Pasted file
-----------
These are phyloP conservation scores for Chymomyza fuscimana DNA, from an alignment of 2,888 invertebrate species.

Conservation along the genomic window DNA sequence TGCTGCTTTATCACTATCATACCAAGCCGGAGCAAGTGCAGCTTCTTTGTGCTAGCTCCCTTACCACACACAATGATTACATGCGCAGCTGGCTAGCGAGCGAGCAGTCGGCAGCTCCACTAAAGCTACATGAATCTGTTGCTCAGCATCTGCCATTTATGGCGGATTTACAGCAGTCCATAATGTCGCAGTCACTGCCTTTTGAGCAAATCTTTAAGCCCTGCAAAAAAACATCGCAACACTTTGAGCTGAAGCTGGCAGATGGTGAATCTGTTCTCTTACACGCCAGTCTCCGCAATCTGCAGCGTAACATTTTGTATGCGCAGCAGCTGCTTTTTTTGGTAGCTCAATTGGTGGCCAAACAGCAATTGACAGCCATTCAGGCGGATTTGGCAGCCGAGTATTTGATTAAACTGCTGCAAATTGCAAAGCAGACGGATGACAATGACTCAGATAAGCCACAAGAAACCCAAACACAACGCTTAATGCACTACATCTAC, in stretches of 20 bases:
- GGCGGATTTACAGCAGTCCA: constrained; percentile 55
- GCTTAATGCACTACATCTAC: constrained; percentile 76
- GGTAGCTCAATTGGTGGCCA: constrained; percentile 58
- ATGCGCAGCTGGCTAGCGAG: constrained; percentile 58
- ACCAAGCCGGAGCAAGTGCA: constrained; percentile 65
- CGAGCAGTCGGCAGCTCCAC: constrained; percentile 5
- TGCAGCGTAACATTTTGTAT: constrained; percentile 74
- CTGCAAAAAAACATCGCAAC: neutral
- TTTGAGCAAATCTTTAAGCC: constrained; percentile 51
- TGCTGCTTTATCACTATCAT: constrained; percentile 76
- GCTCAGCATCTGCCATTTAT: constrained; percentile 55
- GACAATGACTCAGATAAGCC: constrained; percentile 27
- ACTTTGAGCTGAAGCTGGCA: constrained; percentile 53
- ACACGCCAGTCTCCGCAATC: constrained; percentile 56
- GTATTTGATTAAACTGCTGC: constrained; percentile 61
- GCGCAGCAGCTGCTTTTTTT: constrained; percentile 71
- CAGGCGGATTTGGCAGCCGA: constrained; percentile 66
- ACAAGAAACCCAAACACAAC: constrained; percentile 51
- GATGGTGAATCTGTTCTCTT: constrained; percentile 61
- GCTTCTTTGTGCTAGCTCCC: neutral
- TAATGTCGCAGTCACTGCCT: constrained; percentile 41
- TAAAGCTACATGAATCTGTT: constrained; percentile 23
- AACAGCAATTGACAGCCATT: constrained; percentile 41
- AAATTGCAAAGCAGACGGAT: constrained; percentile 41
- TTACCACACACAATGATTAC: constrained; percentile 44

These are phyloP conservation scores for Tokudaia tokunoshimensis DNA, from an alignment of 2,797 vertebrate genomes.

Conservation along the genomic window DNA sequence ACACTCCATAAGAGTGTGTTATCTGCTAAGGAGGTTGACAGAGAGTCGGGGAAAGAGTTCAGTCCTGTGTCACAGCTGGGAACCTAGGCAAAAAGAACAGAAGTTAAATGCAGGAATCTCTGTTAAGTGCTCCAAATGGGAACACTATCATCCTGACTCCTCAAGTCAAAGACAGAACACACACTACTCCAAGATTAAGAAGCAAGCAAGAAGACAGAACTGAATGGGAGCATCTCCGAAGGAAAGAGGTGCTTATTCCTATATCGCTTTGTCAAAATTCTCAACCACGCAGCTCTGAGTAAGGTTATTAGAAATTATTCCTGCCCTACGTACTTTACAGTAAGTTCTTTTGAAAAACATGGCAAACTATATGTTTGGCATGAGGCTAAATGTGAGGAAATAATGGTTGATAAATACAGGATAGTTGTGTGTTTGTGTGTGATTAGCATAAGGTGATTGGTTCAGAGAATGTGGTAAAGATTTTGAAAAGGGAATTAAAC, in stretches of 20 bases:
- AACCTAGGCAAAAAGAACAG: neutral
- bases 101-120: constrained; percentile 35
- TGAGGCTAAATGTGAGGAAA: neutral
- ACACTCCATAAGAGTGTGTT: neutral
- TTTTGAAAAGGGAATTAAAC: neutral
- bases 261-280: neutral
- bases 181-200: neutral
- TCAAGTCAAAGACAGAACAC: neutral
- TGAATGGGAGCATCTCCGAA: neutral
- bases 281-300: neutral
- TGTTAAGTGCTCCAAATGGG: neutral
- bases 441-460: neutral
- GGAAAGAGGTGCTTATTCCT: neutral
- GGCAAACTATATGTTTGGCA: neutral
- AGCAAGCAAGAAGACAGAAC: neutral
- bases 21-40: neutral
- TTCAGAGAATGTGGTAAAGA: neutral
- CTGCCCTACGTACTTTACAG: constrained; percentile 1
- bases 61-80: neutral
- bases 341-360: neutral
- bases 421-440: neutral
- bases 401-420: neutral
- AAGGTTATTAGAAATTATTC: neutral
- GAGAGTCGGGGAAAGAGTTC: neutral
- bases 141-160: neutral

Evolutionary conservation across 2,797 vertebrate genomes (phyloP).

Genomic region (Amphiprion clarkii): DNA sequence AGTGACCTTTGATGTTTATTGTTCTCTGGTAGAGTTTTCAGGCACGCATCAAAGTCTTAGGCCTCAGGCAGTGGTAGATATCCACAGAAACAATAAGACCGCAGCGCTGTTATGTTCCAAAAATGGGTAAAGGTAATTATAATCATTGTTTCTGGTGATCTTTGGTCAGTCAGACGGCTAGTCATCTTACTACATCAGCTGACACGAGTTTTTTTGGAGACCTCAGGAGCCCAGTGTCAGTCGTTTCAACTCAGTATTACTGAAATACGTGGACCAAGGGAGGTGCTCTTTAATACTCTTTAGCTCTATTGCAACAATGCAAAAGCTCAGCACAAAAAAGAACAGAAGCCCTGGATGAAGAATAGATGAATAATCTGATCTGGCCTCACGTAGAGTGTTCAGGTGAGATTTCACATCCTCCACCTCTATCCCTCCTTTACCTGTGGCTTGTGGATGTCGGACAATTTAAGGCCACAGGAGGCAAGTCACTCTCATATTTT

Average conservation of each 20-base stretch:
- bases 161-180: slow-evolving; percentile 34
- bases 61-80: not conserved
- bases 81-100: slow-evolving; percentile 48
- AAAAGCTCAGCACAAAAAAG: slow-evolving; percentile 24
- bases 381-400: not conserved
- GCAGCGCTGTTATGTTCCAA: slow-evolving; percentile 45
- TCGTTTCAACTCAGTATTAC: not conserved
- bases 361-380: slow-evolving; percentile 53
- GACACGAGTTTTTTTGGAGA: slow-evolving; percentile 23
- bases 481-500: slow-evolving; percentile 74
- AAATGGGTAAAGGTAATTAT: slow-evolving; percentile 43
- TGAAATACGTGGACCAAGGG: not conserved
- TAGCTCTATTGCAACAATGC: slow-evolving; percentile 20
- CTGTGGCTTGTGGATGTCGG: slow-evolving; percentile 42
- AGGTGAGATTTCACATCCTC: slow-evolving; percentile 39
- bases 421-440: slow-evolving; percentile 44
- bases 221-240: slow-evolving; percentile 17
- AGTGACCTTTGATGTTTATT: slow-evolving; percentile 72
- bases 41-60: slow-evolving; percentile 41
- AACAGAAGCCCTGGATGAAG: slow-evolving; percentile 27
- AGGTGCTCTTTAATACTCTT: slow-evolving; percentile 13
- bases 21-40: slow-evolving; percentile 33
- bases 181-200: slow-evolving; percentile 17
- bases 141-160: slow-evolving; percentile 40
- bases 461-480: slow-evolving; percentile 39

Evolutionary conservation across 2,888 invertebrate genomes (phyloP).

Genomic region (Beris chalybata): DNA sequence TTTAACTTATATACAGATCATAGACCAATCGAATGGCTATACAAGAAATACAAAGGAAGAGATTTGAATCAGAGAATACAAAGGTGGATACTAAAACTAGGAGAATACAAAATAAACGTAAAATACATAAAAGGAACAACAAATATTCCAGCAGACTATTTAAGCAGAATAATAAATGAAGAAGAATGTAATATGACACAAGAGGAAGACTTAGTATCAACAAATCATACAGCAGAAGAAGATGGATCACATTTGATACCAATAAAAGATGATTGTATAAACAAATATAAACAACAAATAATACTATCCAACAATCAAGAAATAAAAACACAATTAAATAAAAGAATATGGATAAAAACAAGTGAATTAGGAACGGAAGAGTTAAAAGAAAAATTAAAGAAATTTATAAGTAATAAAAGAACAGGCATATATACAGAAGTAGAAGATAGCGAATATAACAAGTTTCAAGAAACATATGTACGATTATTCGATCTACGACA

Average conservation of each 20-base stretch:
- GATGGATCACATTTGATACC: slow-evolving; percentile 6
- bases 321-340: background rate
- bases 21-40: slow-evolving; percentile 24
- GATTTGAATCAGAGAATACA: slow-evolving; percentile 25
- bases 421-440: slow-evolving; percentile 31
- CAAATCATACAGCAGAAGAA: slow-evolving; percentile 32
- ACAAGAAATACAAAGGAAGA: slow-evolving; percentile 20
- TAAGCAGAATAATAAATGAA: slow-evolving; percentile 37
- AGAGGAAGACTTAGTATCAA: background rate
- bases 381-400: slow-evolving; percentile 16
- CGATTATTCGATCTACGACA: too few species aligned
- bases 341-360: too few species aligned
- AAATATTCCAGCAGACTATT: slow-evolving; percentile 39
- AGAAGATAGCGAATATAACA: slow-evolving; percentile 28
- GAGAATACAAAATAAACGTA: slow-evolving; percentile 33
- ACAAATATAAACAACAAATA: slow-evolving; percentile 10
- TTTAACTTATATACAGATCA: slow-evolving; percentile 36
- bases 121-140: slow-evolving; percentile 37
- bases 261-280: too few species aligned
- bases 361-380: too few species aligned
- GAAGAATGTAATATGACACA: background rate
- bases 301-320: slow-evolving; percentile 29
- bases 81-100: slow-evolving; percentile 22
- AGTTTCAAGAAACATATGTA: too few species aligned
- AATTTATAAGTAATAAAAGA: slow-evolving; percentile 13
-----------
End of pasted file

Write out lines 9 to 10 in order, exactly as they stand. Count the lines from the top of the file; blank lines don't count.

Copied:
- TGCAGCGTAACATTTTGTAT: constrained; percentile 74
- CTGCAAAAAAACATCGCAAC: neutral